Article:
Here’s a story about my first job interview. After months of sending out resumes to agencies from New York to LA and getting rejection letters from agencies from New York to LA, I finally got an interview with a small agency in Florida. They were looking for a junior copywriter. Perfect. They didn’t come any more junior than I was.
The first thing I did was go to JCPenney and buy a suit. It was a brown corduroy suit. It came with two pairs of pants and a vest. It cost $25. I was convinced if my portfolio didn’t get me the job, my suit would. I flew down to Florida for my interview.
The Creative Director at the agency was a woman. She was a cut-to-the-chase, all-business kind of person.
I started to tell her about my degree in advertising with a minor in marketing when she cut me off.
Her: So, you want to be a copywriter?
Me: Yes ma’am.
Her: Don’t call me ma’am. I’m not that much older than you are.
(An extremely pregnant pause.)
Her: Why do you want to be a copywriter?
Me: Well, when I was in high school I wrote…
Her: Think you could write an ad for our biggest account?
Me: Sure. I guess. I mean, absolutely.
Her: Go write me an ad.
Me: You mean now?
Her: There’s a typewriter at the receptionist’s desk. Go write me an ad and come back here in 30 minutes.
The agency’s biggest account was a grocery chain. The agency had created a character called The Robin Hood of Savings. He wore a Robin Hood costume and rode around town on top of one of the chain’s grocery trucks. His mission? Correct grocery price injustices wherever he found them.
I can’t remember exactly what I wrote, but in 30 minutes I was back in the CD’s office with a script. She read it. I waited. She read it again. She looked up at me.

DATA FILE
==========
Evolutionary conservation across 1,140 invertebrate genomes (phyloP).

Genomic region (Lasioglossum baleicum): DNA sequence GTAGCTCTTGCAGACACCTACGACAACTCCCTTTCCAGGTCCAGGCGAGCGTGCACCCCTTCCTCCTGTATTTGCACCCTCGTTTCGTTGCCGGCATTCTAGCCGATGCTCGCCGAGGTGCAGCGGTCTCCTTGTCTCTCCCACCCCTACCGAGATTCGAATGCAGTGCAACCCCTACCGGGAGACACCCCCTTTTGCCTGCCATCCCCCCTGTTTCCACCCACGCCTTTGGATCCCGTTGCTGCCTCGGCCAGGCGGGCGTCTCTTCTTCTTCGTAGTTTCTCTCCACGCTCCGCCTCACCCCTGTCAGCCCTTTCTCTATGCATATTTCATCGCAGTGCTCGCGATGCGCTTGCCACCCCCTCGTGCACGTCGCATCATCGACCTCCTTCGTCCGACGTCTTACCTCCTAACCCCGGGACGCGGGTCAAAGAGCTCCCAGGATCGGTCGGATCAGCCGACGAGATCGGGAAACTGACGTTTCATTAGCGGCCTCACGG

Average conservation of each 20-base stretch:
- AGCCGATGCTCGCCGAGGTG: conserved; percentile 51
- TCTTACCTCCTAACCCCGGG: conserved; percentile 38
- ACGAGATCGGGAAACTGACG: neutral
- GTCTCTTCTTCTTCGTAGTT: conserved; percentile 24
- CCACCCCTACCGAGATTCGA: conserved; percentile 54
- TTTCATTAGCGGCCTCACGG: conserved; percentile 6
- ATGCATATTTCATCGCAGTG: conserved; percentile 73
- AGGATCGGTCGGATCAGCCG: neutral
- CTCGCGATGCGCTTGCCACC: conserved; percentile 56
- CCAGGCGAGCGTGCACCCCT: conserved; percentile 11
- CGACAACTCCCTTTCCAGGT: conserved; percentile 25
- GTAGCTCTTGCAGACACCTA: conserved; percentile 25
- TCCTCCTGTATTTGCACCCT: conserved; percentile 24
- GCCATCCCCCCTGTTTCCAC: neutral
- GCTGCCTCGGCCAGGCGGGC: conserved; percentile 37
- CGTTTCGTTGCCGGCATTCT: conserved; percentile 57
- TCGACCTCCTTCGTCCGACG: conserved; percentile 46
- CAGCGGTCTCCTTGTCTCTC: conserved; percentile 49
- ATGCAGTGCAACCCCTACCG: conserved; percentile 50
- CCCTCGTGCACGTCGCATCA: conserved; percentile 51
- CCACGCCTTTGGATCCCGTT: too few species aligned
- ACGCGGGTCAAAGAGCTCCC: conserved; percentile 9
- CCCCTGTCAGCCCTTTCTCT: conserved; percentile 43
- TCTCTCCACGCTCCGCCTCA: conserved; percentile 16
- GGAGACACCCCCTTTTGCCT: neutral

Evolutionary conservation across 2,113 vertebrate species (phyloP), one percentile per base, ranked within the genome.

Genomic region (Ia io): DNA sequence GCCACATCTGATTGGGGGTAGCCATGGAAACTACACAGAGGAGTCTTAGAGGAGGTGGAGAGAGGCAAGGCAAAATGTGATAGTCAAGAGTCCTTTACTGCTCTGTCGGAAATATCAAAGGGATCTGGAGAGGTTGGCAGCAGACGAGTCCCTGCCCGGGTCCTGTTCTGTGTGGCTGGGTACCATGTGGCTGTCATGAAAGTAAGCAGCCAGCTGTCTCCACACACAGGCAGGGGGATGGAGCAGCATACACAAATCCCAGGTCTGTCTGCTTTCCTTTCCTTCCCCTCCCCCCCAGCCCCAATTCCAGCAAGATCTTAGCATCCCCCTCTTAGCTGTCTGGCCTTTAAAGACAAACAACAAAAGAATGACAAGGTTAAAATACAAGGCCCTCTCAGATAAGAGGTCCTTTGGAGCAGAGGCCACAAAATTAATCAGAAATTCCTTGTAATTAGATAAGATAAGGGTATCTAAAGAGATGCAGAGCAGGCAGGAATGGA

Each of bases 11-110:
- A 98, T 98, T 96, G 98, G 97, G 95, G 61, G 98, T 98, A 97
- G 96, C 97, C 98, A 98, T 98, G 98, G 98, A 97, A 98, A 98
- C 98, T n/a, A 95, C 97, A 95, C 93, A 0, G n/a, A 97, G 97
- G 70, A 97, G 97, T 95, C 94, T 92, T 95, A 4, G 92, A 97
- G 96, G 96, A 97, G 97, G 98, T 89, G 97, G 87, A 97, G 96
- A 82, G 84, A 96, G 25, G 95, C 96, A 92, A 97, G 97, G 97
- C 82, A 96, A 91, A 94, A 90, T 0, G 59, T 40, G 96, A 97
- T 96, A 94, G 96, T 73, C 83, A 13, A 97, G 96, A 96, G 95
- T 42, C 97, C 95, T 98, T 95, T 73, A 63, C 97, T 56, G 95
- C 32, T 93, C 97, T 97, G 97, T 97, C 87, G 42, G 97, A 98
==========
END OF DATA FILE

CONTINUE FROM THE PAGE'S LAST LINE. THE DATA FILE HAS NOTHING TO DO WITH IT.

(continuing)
Her: Ever consider a job in Traffic?
Me: What’s Traffic?
Her. We may have an opening in Traffic.
Me: I don’t know what that is. Would I be writing?
Her: No. You’d be trafficking our workflow.
Me: Trafficking your work flow?
Her: Yes, trafficking our workflow.
Me: Well, I would need to think about it. I really want to be a copywriter.
Her: Of course. Well, think about it.
Me: Yes. I will. Thank you, ma’am. Sorry, I mean…
Her: (Standing to shake my hand.) Well, have a safe trip back.
Me: I got a new suit.
Her: The receptionist can validate your parking on the way out.
Me. I got it at JCPenney.
Her: I see. Well, good luck.
That was the first and last time I talked to her. She was a nice woman. I had failed my writing test, but I did learn three valuable lessons. One, I didn’t write well under pressure. Two, I didn’t want a job in Traffic. And three, on my next job interview, I would wear the second pair of suit pants instead. They matched my “suede” vest.